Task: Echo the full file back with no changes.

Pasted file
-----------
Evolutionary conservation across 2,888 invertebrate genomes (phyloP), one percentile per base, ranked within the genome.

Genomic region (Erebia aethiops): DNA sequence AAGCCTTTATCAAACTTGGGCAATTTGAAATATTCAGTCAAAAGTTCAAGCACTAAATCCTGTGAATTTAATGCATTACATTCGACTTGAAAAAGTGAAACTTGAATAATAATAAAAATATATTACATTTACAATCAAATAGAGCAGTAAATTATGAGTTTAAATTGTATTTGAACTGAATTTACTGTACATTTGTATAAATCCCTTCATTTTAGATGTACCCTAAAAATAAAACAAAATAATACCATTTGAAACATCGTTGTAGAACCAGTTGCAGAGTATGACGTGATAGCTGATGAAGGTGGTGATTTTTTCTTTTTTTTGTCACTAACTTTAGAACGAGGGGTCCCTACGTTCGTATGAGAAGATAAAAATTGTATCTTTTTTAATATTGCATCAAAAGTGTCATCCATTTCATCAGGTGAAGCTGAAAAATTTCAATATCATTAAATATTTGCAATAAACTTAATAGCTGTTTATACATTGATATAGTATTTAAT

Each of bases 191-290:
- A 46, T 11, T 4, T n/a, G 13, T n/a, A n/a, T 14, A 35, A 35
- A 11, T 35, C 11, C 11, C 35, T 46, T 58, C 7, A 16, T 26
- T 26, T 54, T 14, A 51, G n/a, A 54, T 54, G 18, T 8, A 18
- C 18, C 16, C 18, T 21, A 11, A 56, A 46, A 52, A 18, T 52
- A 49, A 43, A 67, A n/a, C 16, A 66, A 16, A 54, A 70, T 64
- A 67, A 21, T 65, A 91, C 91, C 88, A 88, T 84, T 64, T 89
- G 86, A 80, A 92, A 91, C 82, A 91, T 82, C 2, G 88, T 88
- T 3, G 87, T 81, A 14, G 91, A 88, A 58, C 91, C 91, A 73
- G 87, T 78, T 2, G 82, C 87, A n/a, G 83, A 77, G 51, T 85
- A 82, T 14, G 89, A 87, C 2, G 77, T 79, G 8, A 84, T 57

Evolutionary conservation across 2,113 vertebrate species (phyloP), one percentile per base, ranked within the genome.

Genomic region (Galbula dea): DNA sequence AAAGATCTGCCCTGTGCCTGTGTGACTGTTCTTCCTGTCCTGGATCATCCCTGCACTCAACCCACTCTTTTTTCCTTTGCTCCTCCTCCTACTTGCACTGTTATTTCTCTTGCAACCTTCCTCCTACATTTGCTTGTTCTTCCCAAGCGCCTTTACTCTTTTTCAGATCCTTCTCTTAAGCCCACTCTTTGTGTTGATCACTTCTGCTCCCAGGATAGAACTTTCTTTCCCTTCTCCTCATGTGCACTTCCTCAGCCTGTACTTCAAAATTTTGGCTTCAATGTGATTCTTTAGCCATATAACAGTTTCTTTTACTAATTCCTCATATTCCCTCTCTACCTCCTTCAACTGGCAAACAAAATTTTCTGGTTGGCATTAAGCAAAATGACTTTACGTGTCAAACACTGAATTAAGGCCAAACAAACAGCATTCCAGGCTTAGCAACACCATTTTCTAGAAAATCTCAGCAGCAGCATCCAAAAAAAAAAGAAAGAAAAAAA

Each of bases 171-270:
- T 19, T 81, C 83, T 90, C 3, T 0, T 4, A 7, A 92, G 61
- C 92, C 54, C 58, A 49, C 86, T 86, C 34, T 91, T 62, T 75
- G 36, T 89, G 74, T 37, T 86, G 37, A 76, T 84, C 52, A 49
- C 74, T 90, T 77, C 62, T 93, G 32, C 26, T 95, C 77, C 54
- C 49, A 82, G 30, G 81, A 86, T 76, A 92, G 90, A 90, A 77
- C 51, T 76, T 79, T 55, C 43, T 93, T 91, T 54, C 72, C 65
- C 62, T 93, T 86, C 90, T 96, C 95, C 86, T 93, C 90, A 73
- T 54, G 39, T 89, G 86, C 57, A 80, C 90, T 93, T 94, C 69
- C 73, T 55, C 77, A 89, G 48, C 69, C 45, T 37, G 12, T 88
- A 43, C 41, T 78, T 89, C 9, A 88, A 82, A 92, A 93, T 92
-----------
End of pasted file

Evolutionary conservation across 2,888 invertebrate genomes (phyloP), one percentile per base, ranked within the genome.

Genomic region (Erebia aethiops): DNA sequence AAGCCTTTATCAAACTTGGGCAATTTGAAATATTCAGTCAAAAGTTCAAGCACTAAATCCTGTGAATTTAATGCATTACATTCGACTTGAAAAAGTGAAACTTGAATAATAATAAAAATATATTACATTTACAATCAAATAGAGCAGTAAATTATGAGTTTAAATTGTATTTGAACTGAATTTACTGTACATTTGTATAAATCCCTTCATTTTAGATGTACCCTAAAAATAAAACAAAATAATACCATTTGAAACATCGTTGTAGAACCAGTTGCAGAGTATGACGTGATAGCTGATGAAGGTGGTGATTTTTTCTTTTTTTTGTCACTAACTTTAGAACGAGGGGTCCCTACGTTCGTATGAGAAGATAAAAATTGTATCTTTTTTAATATTGCATCAAAAGTGTCATCCATTTCATCAGGTGAAGCTGAAAAATTTCAATATCATTAAATATTTGCAATAAACTTAATAGCTGTTTATACATTGATATAGTATTTAAT

Each of bases 191-290:
- A 46, T 11, T 4, T n/a, G 13, T n/a, A n/a, T 14, A 35, A 35
- A 11, T 35, C 11, C 11, C 35, T 46, T 58, C 7, A 16, T 26
- T 26, T 54, T 14, A 51, G n/a, A 54, T 54, G 18, T 8, A 18
- C 18, C 16, C 18, T 21, A 11, A 56, A 46, A 52, A 18, T 52
- A 49, A 43, A 67, A n/a, C 16, A 66, A 16, A 54, A 70, T 64
- A 67, A 21, T 65, A 91, C 91, C 88, A 88, T 84, T 64, T 89
- G 86, A 80, A 92, A 91, C 82, A 91, T 82, C 2, G 88, T 88
- T 3, G 87, T 81, A 14, G 91, A 88, A 58, C 91, C 91, A 73
- G 87, T 78, T 2, G 82, C 87, A n/a, G 83, A 77, G 51, T 85
- A 82, T 14, G 89, A 87, C 2, G 77, T 79, G 8, A 84, T 57

Evolutionary conservation across 2,113 vertebrate species (phyloP), one percentile per base, ranked within the genome.

Genomic region (Galbula dea): DNA sequence AAAGATCTGCCCTGTGCCTGTGTGACTGTTCTTCCTGTCCTGGATCATCCCTGCACTCAACCCACTCTTTTTTCCTTTGCTCCTCCTCCTACTTGCACTGTTATTTCTCTTGCAACCTTCCTCCTACATTTGCTTGTTCTTCCCAAGCGCCTTTACTCTTTTTCAGATCCTTCTCTTAAGCCCACTCTTTGTGTTGATCACTTCTGCTCCCAGGATAGAACTTTCTTTCCCTTCTCCTCATGTGCACTTCCTCAGCCTGTACTTCAAAATTTTGGCTTCAATGTGATTCTTTAGCCATATAACAGTTTCTTTTACTAATTCCTCATATTCCCTCTCTACCTCCTTCAACTGGCAAACAAAATTTTCTGGTTGGCATTAAGCAAAATGACTTTACGTGTCAAACACTGAATTAAGGCCAAACAAACAGCATTCCAGGCTTAGCAACACCATTTTCTAGAAAATCTCAGCAGCAGCATCCAAAAAAAAAAGAAAGAAAAAAA

Each of bases 171-270:
- T 19, T 81, C 83, T 90, C 3, T 0, T 4, A 7, A 92, G 61
- C 92, C 54, C 58, A 49, C 86, T 86, C 34, T 91, T 62, T 75
- G 36, T 89, G 74, T 37, T 86, G 37, A 76, T 84, C 52, A 49
- C 74, T 90, T 77, C 62, T 93, G 32, C 26, T 95, C 77, C 54
- C 49, A 82, G 30, G 81, A 86, T 76, A 92, G 90, A 90, A 77
- C 51, T 76, T 79, T 55, C 43, T 93, T 91, T 54, C 72, C 65
- C 62, T 93, T 86, C 90, T 96, C 95, C 86, T 93, C 90, A 73
- T 54, G 39, T 89, G 86, C 57, A 80, C 90, T 93, T 94, C 69
- C 73, T 55, C 77, A 89, G 48, C 69, C 45, T 37, G 12, T 88
- A 43, C 41, T 78, T 89, C 9, A 88, A 82, A 92, A 93, T 92